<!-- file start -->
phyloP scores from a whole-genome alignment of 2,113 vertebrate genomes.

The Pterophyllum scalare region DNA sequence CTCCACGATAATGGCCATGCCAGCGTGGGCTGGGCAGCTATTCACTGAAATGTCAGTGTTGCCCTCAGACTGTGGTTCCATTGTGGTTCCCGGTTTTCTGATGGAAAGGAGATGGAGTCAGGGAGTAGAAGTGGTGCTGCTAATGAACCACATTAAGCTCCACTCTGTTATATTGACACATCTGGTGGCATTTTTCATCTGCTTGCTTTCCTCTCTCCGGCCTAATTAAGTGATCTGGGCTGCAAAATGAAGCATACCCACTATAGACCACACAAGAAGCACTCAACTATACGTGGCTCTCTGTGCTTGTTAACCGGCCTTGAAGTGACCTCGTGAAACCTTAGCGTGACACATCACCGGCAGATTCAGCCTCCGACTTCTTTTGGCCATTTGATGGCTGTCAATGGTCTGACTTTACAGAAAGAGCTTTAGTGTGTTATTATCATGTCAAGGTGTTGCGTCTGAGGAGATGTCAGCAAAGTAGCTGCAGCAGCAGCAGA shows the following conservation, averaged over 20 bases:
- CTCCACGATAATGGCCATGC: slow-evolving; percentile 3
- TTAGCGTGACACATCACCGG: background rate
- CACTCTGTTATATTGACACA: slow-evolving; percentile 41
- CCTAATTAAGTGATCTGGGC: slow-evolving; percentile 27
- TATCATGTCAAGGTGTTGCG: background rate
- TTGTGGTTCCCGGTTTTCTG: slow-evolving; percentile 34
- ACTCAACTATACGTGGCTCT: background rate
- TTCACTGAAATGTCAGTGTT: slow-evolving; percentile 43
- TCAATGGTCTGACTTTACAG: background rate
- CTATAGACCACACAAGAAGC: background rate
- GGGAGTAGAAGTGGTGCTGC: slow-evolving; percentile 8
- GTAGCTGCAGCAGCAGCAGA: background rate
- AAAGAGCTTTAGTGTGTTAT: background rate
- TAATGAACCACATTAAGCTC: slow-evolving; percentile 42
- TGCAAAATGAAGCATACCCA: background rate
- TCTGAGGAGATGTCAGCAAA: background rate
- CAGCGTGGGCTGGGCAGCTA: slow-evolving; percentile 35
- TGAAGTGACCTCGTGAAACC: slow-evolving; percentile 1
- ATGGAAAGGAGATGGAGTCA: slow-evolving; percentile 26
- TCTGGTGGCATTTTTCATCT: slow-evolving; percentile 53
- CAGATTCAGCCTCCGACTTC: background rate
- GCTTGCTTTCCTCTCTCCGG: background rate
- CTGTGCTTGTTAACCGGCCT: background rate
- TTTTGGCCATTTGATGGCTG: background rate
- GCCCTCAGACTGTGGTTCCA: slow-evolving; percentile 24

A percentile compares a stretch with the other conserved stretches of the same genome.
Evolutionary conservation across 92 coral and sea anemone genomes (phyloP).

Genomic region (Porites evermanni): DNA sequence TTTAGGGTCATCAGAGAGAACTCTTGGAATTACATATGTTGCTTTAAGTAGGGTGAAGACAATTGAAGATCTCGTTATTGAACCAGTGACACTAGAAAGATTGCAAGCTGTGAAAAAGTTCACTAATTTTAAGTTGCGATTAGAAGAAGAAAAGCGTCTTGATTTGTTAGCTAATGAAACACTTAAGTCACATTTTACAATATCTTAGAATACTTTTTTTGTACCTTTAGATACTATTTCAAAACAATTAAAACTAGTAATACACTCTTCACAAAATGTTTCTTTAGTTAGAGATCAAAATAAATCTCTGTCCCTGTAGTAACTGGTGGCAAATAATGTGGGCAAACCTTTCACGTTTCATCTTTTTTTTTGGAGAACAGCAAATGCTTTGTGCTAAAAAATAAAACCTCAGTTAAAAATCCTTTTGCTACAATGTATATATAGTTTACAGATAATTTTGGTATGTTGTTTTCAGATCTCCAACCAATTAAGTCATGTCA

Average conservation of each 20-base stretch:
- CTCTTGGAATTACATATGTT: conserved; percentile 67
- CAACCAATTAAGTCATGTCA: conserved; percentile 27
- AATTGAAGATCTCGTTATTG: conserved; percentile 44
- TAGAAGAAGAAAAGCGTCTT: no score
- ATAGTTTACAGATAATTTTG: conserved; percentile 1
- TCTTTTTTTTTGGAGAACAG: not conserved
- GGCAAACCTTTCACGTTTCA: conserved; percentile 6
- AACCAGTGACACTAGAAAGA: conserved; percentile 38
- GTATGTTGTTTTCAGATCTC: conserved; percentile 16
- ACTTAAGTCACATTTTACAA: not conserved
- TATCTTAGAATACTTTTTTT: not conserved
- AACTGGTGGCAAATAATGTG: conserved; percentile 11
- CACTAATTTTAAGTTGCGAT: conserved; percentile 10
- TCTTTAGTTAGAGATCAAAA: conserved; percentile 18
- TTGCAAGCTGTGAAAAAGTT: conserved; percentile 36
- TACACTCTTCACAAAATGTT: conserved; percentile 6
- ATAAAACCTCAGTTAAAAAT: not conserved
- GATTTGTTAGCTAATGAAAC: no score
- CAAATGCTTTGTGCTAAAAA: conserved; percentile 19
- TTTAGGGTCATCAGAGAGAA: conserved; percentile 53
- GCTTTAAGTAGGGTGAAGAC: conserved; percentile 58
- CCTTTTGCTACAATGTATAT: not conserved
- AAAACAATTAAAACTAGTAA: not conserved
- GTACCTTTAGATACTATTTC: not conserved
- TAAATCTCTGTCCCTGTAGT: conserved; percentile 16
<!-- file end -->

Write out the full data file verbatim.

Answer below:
phyloP scores from a whole-genome alignment of 2,113 vertebrate genomes.

The Pterophyllum scalare region DNA sequence CTCCACGATAATGGCCATGCCAGCGTGGGCTGGGCAGCTATTCACTGAAATGTCAGTGTTGCCCTCAGACTGTGGTTCCATTGTGGTTCCCGGTTTTCTGATGGAAAGGAGATGGAGTCAGGGAGTAGAAGTGGTGCTGCTAATGAACCACATTAAGCTCCACTCTGTTATATTGACACATCTGGTGGCATTTTTCATCTGCTTGCTTTCCTCTCTCCGGCCTAATTAAGTGATCTGGGCTGCAAAATGAAGCATACCCACTATAGACCACACAAGAAGCACTCAACTATACGTGGCTCTCTGTGCTTGTTAACCGGCCTTGAAGTGACCTCGTGAAACCTTAGCGTGACACATCACCGGCAGATTCAGCCTCCGACTTCTTTTGGCCATTTGATGGCTGTCAATGGTCTGACTTTACAGAAAGAGCTTTAGTGTGTTATTATCATGTCAAGGTGTTGCGTCTGAGGAGATGTCAGCAAAGTAGCTGCAGCAGCAGCAGA shows the following conservation, averaged over 20 bases:
- CTCCACGATAATGGCCATGC: slow-evolving; percentile 3
- TTAGCGTGACACATCACCGG: background rate
- CACTCTGTTATATTGACACA: slow-evolving; percentile 41
- CCTAATTAAGTGATCTGGGC: slow-evolving; percentile 27
- TATCATGTCAAGGTGTTGCG: background rate
- TTGTGGTTCCCGGTTTTCTG: slow-evolving; percentile 34
- ACTCAACTATACGTGGCTCT: background rate
- TTCACTGAAATGTCAGTGTT: slow-evolving; percentile 43
- TCAATGGTCTGACTTTACAG: background rate
- CTATAGACCACACAAGAAGC: background rate
- GGGAGTAGAAGTGGTGCTGC: slow-evolving; percentile 8
- GTAGCTGCAGCAGCAGCAGA: background rate
- AAAGAGCTTTAGTGTGTTAT: background rate
- TAATGAACCACATTAAGCTC: slow-evolving; percentile 42
- TGCAAAATGAAGCATACCCA: background rate
- TCTGAGGAGATGTCAGCAAA: background rate
- CAGCGTGGGCTGGGCAGCTA: slow-evolving; percentile 35
- TGAAGTGACCTCGTGAAACC: slow-evolving; percentile 1
- ATGGAAAGGAGATGGAGTCA: slow-evolving; percentile 26
- TCTGGTGGCATTTTTCATCT: slow-evolving; percentile 53
- CAGATTCAGCCTCCGACTTC: background rate
- GCTTGCTTTCCTCTCTCCGG: background rate
- CTGTGCTTGTTAACCGGCCT: background rate
- TTTTGGCCATTTGATGGCTG: background rate
- GCCCTCAGACTGTGGTTCCA: slow-evolving; percentile 24

A percentile compares a stretch with the other conserved stretches of the same genome.
Evolutionary conservation across 92 coral and sea anemone genomes (phyloP).

Genomic region (Porites evermanni): DNA sequence TTTAGGGTCATCAGAGAGAACTCTTGGAATTACATATGTTGCTTTAAGTAGGGTGAAGACAATTGAAGATCTCGTTATTGAACCAGTGACACTAGAAAGATTGCAAGCTGTGAAAAAGTTCACTAATTTTAAGTTGCGATTAGAAGAAGAAAAGCGTCTTGATTTGTTAGCTAATGAAACACTTAAGTCACATTTTACAATATCTTAGAATACTTTTTTTGTACCTTTAGATACTATTTCAAAACAATTAAAACTAGTAATACACTCTTCACAAAATGTTTCTTTAGTTAGAGATCAAAATAAATCTCTGTCCCTGTAGTAACTGGTGGCAAATAATGTGGGCAAACCTTTCACGTTTCATCTTTTTTTTTGGAGAACAGCAAATGCTTTGTGCTAAAAAATAAAACCTCAGTTAAAAATCCTTTTGCTACAATGTATATATAGTTTACAGATAATTTTGGTATGTTGTTTTCAGATCTCCAACCAATTAAGTCATGTCA

Average conservation of each 20-base stretch:
- CTCTTGGAATTACATATGTT: conserved; percentile 67
- CAACCAATTAAGTCATGTCA: conserved; percentile 27
- AATTGAAGATCTCGTTATTG: conserved; percentile 44
- TAGAAGAAGAAAAGCGTCTT: no score
- ATAGTTTACAGATAATTTTG: conserved; percentile 1
- TCTTTTTTTTTGGAGAACAG: not conserved
- GGCAAACCTTTCACGTTTCA: conserved; percentile 6
- AACCAGTGACACTAGAAAGA: conserved; percentile 38
- GTATGTTGTTTTCAGATCTC: conserved; percentile 16
- ACTTAAGTCACATTTTACAA: not conserved
- TATCTTAGAATACTTTTTTT: not conserved
- AACTGGTGGCAAATAATGTG: conserved; percentile 11
- CACTAATTTTAAGTTGCGAT: conserved; percentile 10
- TCTTTAGTTAGAGATCAAAA: conserved; percentile 18
- TTGCAAGCTGTGAAAAAGTT: conserved; percentile 36
- TACACTCTTCACAAAATGTT: conserved; percentile 6
- ATAAAACCTCAGTTAAAAAT: not conserved
- GATTTGTTAGCTAATGAAAC: no score
- CAAATGCTTTGTGCTAAAAA: conserved; percentile 19
- TTTAGGGTCATCAGAGAGAA: conserved; percentile 53
- GCTTTAAGTAGGGTGAAGAC: conserved; percentile 58
- CCTTTTGCTACAATGTATAT: not conserved
- AAAACAATTAAAACTAGTAA: not conserved
- GTACCTTTAGATACTATTTC: not conserved
- TAAATCTCTGTCCCTGTAGT: conserved; percentile 16